A breathtaking short novel about the complicated feelings of hate and pity in familial love, by an acknowledged Latin American master.
A brilliant and dark tour de force, The Jewish Son presents the delicate archeology of the stubbornness of a boy who demands his parents’ attention. It is a brutal confession of the lies necessary to win a space of approval in a troubled family, a treatise on the excesses of love and the paradoxical lack of affection that is never enough, an accomplished narration of childhood from the point of view of the adult gaze, and a rewriting of Kafka’s Letter to His Father. As his father’s imminent death becomes an ever-more concrete reality with surgeries, caregivers, and sedatives, and his mother grows obsessed with visits to the rabbi and amasses saint cards and Buddhist prayers, the narrator evokes the remnants of the rejection that pervaded his childhood. Without yielding to the idealization of youth or to the delight in pain before physical decay and death, Guebel dissects, beautifully although with discomfort, his very early conversion to the dream of literature as an act of reparation.
The Jewish Son is now out via Seven Stories Press.
A vocation subjects you to its consequences. As soon as I knew I wanted to be a writer, I lost my talent for drawing, school became a forced march through the desert of ennui, and the seclusions of reading hijacked the charms of adventure and open-air sports. The process wasn’t a calm one: I raged against the loss of my possibilities, against the reduction of my life and its condensation into printed symbols. The discovery of the arbitrary condition of language was a private tragedy. It happened on an ordinary day, in summer. I was at the house of my maternal grandparents, and on the table was an oilcloth covering. For a while I entertained myself, tracing the geometrical motifs of its pattern. At some point, I felt hot—the skin on my arm, resting on the tablecloth, had begun to stick to the material—and I wanted to pour myself a glass of Refres-Cola and soda water. I reached out a hand and was about to grab the bottle of concentrated syrup, when all at once it struck me that the relation between objects and the words designated for them was not, as I’d assumed until then, an essential one. The glass container called “glass” could be “murta” or “rawxckgra”; the Refres-Cola, “xangu” or “kañdjfdikd”; the soda water, “hdkdlal”; and the water and the bubbles of gas that composed it, “kdaljdfkl” and “ieuryrtn,” respectively. When I perceived this fracture, my world trembled. If each element of the totality was defined and delimited in a random way, then the reality of the universe itself dissolved, or at least its illusion of wholeness. When I discovered this, I felt an abyss open before my feet. It’s curious, because in my place another child might have discovered a fount of unsuspected richness in the combinatorial possibilities offered by the arbitrary relation between words and things (and in the concentric discovery that a word is also a thing, arbitrarily constituted by smaller units); maybe for him, this would have inspired an exploration of the rhythmic, sonorous, syntactic capacities of each language. By contrast, it led me to cling to the edge of the precipice of my own language. To read, write, and speak only in Spanish became a way of renouncing the legacy of my elders and forging a path of my own (if I didn’t speak Yiddish, I’d be less Jewish, more Argentine). It was also a wager, destined beforehand to failure, to fix a single name to each object, as a result of its use. But now that the rift was open, other evidence filtered through its crack; or maybe the evidence came prior to this discovery, and was what motivated it. During breaks at school, students in the upper grades would amuse themselves by “planting the seed” in the minds of those in lower grades about the method by which the human species conceives, and the way the female egg is courted by millions of sperm until one sperm at last manages to cross through the plasma membrane and produce fertilization. That scenario pointed to a million possible swarming identities desperate to exist, which ultimately hurtled into a void of nothingness after a single sperm accomplished its mission. Such waste gave me vertigo, and also let me peek into the enormous abyss of chance that informed those wild dances of heated corpuscles, and enabled the conquest of the maternal egg by the sperm that bore my features. I’d experienced enormous luck in having defeated millions of rivals. But at the same time, this achievement proved that my own existence was not the effect of a clear, distinct, unique decision—the desire of my parents to have me—but was instead the search for a son or daughter in any form, a human being capable of occupying that place. Judging by the way they treated me, it was clear that they weren’t totally satisfied with the result. In any case, the almost infinite series of elements that had combined for me to exist with my name, my primary and secondary physical features, and my precise historical time, country, and family, was contingent and not determined, random and not essential.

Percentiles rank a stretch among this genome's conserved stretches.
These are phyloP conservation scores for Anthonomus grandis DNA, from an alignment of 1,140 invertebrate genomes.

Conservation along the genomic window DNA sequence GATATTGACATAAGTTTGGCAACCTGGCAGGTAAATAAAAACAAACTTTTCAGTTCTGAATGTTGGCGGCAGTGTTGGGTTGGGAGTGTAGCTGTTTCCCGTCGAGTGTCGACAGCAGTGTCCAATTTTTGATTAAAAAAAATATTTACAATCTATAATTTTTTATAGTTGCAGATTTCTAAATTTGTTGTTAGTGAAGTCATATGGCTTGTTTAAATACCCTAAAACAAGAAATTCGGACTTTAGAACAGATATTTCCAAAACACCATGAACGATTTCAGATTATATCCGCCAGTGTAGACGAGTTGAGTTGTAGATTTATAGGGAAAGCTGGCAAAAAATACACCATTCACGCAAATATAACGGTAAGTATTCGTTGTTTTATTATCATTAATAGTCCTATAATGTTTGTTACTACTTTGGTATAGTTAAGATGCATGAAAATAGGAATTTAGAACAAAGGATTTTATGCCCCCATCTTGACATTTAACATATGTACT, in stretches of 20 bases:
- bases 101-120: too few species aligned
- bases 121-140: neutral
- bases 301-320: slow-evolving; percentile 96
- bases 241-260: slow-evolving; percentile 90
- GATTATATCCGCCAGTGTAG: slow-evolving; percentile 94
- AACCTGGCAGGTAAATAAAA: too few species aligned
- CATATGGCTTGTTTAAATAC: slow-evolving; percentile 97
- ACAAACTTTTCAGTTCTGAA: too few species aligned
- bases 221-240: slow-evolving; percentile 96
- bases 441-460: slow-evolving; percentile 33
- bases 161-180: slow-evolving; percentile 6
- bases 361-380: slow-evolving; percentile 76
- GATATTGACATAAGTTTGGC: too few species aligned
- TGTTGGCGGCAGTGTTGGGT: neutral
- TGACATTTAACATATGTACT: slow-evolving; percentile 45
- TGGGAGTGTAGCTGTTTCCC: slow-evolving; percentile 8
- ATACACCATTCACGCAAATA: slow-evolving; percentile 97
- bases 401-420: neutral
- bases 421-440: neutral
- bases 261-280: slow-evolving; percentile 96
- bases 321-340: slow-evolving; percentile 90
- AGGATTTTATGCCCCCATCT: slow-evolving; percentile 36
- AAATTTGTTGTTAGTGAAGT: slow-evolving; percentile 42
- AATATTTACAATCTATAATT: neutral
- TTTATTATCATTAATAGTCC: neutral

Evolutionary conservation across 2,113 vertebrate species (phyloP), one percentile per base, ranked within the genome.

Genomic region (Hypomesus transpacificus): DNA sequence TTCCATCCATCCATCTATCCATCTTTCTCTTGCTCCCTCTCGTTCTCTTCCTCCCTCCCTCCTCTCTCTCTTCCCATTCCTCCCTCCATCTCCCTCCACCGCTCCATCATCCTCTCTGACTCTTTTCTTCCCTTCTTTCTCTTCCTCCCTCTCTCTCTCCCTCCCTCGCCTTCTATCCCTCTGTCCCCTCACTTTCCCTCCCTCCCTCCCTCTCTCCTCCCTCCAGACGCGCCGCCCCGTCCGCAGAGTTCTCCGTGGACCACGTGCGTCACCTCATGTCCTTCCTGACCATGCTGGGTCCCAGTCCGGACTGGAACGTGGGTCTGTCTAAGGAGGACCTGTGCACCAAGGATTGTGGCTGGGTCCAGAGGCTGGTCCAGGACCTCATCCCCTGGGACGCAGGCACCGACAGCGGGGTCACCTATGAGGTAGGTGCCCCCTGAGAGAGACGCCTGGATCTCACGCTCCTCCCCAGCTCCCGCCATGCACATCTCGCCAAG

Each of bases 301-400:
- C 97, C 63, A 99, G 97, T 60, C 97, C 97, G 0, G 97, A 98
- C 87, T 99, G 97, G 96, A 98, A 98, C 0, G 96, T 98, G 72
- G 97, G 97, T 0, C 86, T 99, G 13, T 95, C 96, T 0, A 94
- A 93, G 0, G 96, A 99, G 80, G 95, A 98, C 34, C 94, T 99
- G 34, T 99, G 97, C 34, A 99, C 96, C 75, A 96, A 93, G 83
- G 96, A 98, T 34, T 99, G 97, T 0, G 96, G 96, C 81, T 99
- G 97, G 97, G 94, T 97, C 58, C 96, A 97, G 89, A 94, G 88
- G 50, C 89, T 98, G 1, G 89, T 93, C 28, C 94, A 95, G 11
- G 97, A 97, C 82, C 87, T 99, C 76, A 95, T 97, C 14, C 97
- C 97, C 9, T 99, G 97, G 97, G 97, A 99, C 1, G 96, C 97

To write thus implied a decision to close the hiatus, to develop a method that would give a personal trajectory and unique pattern to the oilcloth on the table, whose identity was still anonymous and whose signature might have belonged to any other. With the relationship between names and things broken, the world continued to vibrate in terrifying possibility, but I clung with greater assurance to the edge of its precipice: I’d decided to be what I was. Even if, as I would soon realize, this meant paying a price.